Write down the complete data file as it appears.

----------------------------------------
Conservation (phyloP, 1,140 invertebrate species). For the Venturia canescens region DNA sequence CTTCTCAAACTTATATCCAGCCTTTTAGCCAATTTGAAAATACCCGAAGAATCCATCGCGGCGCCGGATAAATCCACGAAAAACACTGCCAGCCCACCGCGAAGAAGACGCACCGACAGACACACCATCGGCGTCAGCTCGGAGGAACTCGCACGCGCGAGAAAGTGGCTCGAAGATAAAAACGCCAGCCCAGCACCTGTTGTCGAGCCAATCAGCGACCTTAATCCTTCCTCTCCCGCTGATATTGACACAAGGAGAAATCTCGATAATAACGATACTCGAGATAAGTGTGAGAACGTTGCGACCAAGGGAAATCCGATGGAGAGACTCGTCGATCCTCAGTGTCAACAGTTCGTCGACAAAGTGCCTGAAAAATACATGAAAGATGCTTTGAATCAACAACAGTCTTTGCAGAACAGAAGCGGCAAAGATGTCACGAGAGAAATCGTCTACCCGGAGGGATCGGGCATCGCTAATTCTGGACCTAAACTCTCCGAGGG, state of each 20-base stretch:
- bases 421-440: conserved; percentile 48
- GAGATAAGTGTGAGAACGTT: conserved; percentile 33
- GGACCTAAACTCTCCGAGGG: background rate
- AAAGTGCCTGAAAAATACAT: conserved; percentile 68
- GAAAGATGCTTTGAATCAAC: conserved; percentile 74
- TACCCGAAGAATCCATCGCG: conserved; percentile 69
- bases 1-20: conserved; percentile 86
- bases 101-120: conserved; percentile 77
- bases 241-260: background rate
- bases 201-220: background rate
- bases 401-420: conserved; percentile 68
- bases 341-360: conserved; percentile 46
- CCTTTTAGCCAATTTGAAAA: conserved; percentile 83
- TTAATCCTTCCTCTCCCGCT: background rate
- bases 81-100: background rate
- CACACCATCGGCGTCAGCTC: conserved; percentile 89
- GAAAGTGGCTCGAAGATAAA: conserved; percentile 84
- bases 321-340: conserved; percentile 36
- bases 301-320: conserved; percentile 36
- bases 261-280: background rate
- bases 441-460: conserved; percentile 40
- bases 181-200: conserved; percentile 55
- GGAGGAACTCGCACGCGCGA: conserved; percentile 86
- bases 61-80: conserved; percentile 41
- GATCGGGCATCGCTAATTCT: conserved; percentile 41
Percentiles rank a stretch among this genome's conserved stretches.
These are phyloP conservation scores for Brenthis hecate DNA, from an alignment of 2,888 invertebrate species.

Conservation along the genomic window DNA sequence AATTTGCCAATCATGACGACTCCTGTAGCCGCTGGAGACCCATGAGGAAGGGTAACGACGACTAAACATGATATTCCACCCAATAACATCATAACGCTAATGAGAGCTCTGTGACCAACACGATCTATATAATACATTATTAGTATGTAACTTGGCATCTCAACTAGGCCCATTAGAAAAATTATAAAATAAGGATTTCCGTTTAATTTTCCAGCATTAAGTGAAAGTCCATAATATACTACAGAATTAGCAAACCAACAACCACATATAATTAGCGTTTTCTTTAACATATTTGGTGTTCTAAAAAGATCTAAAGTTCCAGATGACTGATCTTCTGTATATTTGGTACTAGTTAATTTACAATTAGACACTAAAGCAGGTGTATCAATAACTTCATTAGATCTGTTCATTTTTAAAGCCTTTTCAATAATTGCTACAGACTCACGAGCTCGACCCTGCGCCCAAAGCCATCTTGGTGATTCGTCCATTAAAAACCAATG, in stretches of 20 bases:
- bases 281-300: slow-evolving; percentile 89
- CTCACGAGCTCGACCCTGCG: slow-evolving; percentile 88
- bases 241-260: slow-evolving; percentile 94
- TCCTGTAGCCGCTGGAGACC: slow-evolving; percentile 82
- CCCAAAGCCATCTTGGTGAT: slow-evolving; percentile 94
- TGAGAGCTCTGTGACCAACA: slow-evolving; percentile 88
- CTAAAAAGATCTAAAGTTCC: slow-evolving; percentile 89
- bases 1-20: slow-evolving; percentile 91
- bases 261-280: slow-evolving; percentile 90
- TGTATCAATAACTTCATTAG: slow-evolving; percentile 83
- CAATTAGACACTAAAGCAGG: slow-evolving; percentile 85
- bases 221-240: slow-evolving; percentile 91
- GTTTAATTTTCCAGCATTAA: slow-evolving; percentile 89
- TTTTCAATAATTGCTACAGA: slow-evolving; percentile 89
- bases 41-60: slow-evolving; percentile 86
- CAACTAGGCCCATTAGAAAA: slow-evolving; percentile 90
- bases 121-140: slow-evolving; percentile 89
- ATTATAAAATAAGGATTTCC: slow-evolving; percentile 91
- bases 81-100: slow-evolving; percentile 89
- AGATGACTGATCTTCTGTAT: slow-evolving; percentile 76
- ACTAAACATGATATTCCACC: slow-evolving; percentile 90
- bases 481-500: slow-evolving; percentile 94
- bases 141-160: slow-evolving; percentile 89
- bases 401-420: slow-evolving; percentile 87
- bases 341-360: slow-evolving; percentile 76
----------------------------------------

Conservation (phyloP, 1,140 invertebrate species). For the Venturia canescens region DNA sequence CTTCTCAAACTTATATCCAGCCTTTTAGCCAATTTGAAAATACCCGAAGAATCCATCGCGGCGCCGGATAAATCCACGAAAAACACTGCCAGCCCACCGCGAAGAAGACGCACCGACAGACACACCATCGGCGTCAGCTCGGAGGAACTCGCACGCGCGAGAAAGTGGCTCGAAGATAAAAACGCCAGCCCAGCACCTGTTGTCGAGCCAATCAGCGACCTTAATCCTTCCTCTCCCGCTGATATTGACACAAGGAGAAATCTCGATAATAACGATACTCGAGATAAGTGTGAGAACGTTGCGACCAAGGGAAATCCGATGGAGAGACTCGTCGATCCTCAGTGTCAACAGTTCGTCGACAAAGTGCCTGAAAAATACATGAAAGATGCTTTGAATCAACAACAGTCTTTGCAGAACAGAAGCGGCAAAGATGTCACGAGAGAAATCGTCTACCCGGAGGGATCGGGCATCGCTAATTCTGGACCTAAACTCTCCGAGGG, state of each 20-base stretch:
- bases 421-440: conserved; percentile 48
- GAGATAAGTGTGAGAACGTT: conserved; percentile 33
- GGACCTAAACTCTCCGAGGG: background rate
- AAAGTGCCTGAAAAATACAT: conserved; percentile 68
- GAAAGATGCTTTGAATCAAC: conserved; percentile 74
- TACCCGAAGAATCCATCGCG: conserved; percentile 69
- bases 1-20: conserved; percentile 86
- bases 101-120: conserved; percentile 77
- bases 241-260: background rate
- bases 201-220: background rate
- bases 401-420: conserved; percentile 68
- bases 341-360: conserved; percentile 46
- CCTTTTAGCCAATTTGAAAA: conserved; percentile 83
- TTAATCCTTCCTCTCCCGCT: background rate
- bases 81-100: background rate
- CACACCATCGGCGTCAGCTC: conserved; percentile 89
- GAAAGTGGCTCGAAGATAAA: conserved; percentile 84
- bases 321-340: conserved; percentile 36
- bases 301-320: conserved; percentile 36
- bases 261-280: background rate
- bases 441-460: conserved; percentile 40
- bases 181-200: conserved; percentile 55
- GGAGGAACTCGCACGCGCGA: conserved; percentile 86
- bases 61-80: conserved; percentile 41
- GATCGGGCATCGCTAATTCT: conserved; percentile 41
Percentiles rank a stretch among this genome's conserved stretches.
These are phyloP conservation scores for Brenthis hecate DNA, from an alignment of 2,888 invertebrate species.

Conservation along the genomic window DNA sequence AATTTGCCAATCATGACGACTCCTGTAGCCGCTGGAGACCCATGAGGAAGGGTAACGACGACTAAACATGATATTCCACCCAATAACATCATAACGCTAATGAGAGCTCTGTGACCAACACGATCTATATAATACATTATTAGTATGTAACTTGGCATCTCAACTAGGCCCATTAGAAAAATTATAAAATAAGGATTTCCGTTTAATTTTCCAGCATTAAGTGAAAGTCCATAATATACTACAGAATTAGCAAACCAACAACCACATATAATTAGCGTTTTCTTTAACATATTTGGTGTTCTAAAAAGATCTAAAGTTCCAGATGACTGATCTTCTGTATATTTGGTACTAGTTAATTTACAATTAGACACTAAAGCAGGTGTATCAATAACTTCATTAGATCTGTTCATTTTTAAAGCCTTTTCAATAATTGCTACAGACTCACGAGCTCGACCCTGCGCCCAAAGCCATCTTGGTGATTCGTCCATTAAAAACCAATG, in stretches of 20 bases:
- bases 281-300: slow-evolving; percentile 89
- CTCACGAGCTCGACCCTGCG: slow-evolving; percentile 88
- bases 241-260: slow-evolving; percentile 94
- TCCTGTAGCCGCTGGAGACC: slow-evolving; percentile 82
- CCCAAAGCCATCTTGGTGAT: slow-evolving; percentile 94
- TGAGAGCTCTGTGACCAACA: slow-evolving; percentile 88
- CTAAAAAGATCTAAAGTTCC: slow-evolving; percentile 89
- bases 1-20: slow-evolving; percentile 91
- bases 261-280: slow-evolving; percentile 90
- TGTATCAATAACTTCATTAG: slow-evolving; percentile 83
- CAATTAGACACTAAAGCAGG: slow-evolving; percentile 85
- bases 221-240: slow-evolving; percentile 91
- GTTTAATTTTCCAGCATTAA: slow-evolving; percentile 89
- TTTTCAATAATTGCTACAGA: slow-evolving; percentile 89
- bases 41-60: slow-evolving; percentile 86
- CAACTAGGCCCATTAGAAAA: slow-evolving; percentile 90
- bases 121-140: slow-evolving; percentile 89
- ATTATAAAATAAGGATTTCC: slow-evolving; percentile 91
- bases 81-100: slow-evolving; percentile 89
- AGATGACTGATCTTCTGTAT: slow-evolving; percentile 76
- ACTAAACATGATATTCCACC: slow-evolving; percentile 90
- bases 481-500: slow-evolving; percentile 94
- bases 141-160: slow-evolving; percentile 89
- bases 401-420: slow-evolving; percentile 87
- bases 341-360: slow-evolving; percentile 76